"In the recent report, Race, Gender and the School-to-Prison Pipeline: Expanding Our Discussion to Include Black Girls, I discuss how Black girls are disproportionately affected by punitive, zero-tolerance policies that push marginalized children out of school and toward an increased likelihood of dropout, unemployment, and incarceration. In this report, I also discuss how the “pipeline” framework, which was largely developed from the conditions and experiences of males, may limit our ability to see the ways in which Black girls are affected by instruments of surveillance (i.e., zero-tolerance policies, law enforcement in schools, metal detectors, etc.). I argue that by only emphasizing the conditions of the boys, we have effectively rendered the girls invisible in the public examination of “school-to-prison” pathways; we have prevented ourselves from properly understanding or articulating the tricky trajectory toward prison for Black girls."
"As unbelievable as [White Dude Super Detective (WDSD)] characters are, they would become infinitely more so if their race or gender were changed. In The Mentalist, WDSD Patrick Jane once grifted clients as a fake psychic, but now works as a hard-to-control resource for the California Bureau of Investigations. What if the Jane character were a Latino ex-grifter? Would his arrogance and propensity for sneaking into suspect’s homes and accusing wealthy businessmen of impropriety read as quirky and charming? Would anyone believe that a police force would allow such behavior? Could the Scotland Yard of fantasy be down with a coke-addicted black Sherlock—no matter how clever? The San Francisco police department abides Adrian Monk’s obsessive-compulsive disorder, as the FBI allows Perception’s Dr. Daniel Pierce to assist on cases, despite his unmedicated schizophrenia and paranoia, which results in hallucinations. Could a black woman be cast in those roles to the same effect? I submit, that even in the fictional worlds of literature and television, race and gender matter. Belief can only be suspended so far. And this archetype is reliant on power that comes with white maleness in American society."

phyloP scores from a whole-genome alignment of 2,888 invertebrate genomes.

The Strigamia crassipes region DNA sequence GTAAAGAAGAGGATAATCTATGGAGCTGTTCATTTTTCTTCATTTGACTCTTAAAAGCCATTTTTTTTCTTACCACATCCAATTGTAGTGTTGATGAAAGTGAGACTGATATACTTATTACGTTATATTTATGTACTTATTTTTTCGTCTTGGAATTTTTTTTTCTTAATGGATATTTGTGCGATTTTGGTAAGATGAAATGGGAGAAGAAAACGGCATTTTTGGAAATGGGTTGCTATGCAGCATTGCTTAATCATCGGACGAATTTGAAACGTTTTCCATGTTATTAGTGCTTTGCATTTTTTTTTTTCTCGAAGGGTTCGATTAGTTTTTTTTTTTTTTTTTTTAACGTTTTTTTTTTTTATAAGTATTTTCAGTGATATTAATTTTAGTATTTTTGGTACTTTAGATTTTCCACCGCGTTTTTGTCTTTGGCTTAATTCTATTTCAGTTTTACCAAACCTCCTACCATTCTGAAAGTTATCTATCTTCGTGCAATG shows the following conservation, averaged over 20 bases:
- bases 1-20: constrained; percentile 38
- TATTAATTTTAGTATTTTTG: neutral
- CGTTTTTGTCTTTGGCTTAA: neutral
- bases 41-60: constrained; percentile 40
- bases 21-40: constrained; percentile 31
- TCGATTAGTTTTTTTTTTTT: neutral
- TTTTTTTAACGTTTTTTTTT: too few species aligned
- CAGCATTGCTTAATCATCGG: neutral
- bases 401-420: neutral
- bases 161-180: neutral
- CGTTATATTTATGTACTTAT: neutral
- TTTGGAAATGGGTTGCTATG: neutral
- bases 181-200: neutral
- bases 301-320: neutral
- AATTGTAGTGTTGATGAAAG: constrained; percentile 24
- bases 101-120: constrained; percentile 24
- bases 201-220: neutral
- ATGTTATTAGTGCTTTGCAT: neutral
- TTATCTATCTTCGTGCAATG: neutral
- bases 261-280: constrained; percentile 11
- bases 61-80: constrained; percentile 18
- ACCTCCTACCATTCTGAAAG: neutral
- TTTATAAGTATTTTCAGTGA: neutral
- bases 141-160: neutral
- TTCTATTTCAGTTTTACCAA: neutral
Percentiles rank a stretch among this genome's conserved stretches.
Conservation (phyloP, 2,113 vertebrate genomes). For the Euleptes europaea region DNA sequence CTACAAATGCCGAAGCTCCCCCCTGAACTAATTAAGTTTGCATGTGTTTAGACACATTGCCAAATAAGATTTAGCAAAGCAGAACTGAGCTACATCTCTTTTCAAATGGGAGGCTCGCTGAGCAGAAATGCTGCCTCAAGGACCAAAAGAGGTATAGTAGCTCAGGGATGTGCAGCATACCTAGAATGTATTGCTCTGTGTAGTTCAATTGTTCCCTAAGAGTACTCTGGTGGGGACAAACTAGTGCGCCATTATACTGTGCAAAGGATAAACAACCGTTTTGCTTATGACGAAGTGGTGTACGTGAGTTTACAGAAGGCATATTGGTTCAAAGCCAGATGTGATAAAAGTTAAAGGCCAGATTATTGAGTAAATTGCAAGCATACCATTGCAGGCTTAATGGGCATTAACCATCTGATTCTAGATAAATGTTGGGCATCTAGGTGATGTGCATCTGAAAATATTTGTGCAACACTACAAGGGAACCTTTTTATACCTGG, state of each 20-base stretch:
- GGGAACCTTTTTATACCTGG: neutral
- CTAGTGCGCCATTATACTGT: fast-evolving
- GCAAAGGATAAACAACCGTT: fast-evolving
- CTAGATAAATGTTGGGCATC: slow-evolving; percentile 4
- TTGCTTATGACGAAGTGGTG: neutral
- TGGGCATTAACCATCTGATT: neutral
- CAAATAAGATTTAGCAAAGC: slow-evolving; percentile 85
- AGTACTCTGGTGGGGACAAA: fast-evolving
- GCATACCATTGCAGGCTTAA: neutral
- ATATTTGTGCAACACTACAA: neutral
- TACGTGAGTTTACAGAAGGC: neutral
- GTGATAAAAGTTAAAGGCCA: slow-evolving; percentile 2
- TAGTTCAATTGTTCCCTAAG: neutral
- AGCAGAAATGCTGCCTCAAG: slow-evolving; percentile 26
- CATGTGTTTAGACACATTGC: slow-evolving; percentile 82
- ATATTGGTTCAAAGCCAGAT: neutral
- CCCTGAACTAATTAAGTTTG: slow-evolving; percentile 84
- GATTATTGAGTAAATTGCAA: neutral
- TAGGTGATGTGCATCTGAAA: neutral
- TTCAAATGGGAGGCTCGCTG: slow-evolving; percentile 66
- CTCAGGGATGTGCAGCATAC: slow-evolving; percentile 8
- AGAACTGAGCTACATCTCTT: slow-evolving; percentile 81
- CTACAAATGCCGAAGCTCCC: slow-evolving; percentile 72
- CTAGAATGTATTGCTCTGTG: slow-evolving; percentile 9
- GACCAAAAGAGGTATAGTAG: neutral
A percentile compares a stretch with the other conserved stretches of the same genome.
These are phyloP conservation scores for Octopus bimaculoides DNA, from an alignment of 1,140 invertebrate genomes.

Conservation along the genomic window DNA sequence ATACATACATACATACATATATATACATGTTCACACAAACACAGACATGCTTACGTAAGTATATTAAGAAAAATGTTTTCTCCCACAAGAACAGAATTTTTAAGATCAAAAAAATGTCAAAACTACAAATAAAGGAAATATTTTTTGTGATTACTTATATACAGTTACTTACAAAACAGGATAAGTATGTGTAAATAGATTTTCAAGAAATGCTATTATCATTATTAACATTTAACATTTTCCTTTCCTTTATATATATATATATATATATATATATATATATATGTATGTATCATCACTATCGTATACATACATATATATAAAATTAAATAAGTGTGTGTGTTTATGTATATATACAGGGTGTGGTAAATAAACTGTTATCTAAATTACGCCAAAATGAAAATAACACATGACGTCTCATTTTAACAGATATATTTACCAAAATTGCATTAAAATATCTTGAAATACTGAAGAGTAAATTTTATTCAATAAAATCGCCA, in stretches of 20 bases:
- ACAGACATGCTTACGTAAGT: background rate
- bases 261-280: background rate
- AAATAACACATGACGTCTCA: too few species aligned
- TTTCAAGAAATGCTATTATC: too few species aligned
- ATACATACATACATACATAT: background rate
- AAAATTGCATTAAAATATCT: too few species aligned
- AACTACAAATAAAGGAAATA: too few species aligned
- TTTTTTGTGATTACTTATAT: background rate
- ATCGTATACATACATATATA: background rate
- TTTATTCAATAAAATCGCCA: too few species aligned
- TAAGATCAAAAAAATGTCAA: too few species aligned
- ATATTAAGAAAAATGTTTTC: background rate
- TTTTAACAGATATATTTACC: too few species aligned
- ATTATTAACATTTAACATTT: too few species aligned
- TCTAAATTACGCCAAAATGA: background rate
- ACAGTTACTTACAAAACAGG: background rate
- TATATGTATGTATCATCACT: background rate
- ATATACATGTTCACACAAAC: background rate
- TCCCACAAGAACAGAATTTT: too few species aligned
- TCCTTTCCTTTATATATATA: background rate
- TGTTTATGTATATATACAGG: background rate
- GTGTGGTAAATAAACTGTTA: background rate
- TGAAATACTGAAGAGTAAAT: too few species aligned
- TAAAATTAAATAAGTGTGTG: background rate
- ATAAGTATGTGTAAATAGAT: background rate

The Atlantic: It sounds like you're saying that literary "talent" doesn't inoculate a writer—especially a male writer—from making gross, false misjudgments about gender. You'd think being a great writer would give you empathy and the ability to understand people who are unlike you—whether we're talking about gender or another category. But that doesn't seem to be the case.
Junot Diaz: I think that unless you are actively, consciously working against the gravitational pull of the culture, you will predictably, thematically, create these sort of fucked-up representations. Without fail. The only way not to do them is to admit to yourself [that] you're fucked up, admit to yourself that you're not good at this shit, and to be conscious in the way that you create these characters. It's so funny what people call inspiration. I have so many young writers who're like, "Well I was inspired. This was my story." And I'm like, "OK. Sir, your inspiration for your stories is like every other male's inspiration for their stories: that the female is only in there to provide sexual service." There comes a time when this mythical inspiration is exposed for doing exactly what it's truthfully doing: to underscore and reinforce cultural structures, or I'd say, cultural asymmetry.
I pictured Oct. 31: my handsome, sturdy brown-skinned son in a flowing wig and poofy dress, tiara sparkling atop his head. I saw us trick-or-treating in our New Jersey suburb, going from one colonial to the next, our neighbors asking “And what are you, uh, little girl?” as they dropped candy in his bag after a curious glance at me.
I could handle that. Like Bug, I didn’t mind going against the grain. Also, the simple fact that one of my sons could express himself was a blessing. If he wanted to be a princess, then darn it, he’d be a royal She.
But when I browsed for costumes, I felt uneasy. In the princess section, long wigs were the color of spun gold. Even Snow White’s silky tresses glistened through the cellophane, the opposite texture of my son’s coarse hair. Whether it was Cinderella or her fairy godmother, each package showed a picture of a smiling white woman who glowed. “You, too, can be me,” she beckoned, “for this one special day.”
I left the store in a panic. I didn’t care if my son wanted to be a princess. I just didn’t want him to want to be a white princess.
"The thing about patriarchy is that individual men, gay and straight, are often really wonderful people who you love deeply, but they have internalized some really poisonous shit. So every once in a while they say or do something that really shakes you because you’re no longer totally certain they see you as a human being, and you feel totally disempowered to explain that to them."
—This happens to me all the time, and it always hits me like a slap in the face. (via lasluchasdelcorazon)
While discussing the overarching theme of family - specifically parenthood - in a novel, my professor said this of a character who had adopted a child: “X is a father, too. Well, not a real father, but kind of one.” None of my classmates took issue.
I am an 18 year old man who is sterile. Distraught by others’ perceptions of adoption and parenthood. I guess that I can only ever be “kind of” a dad.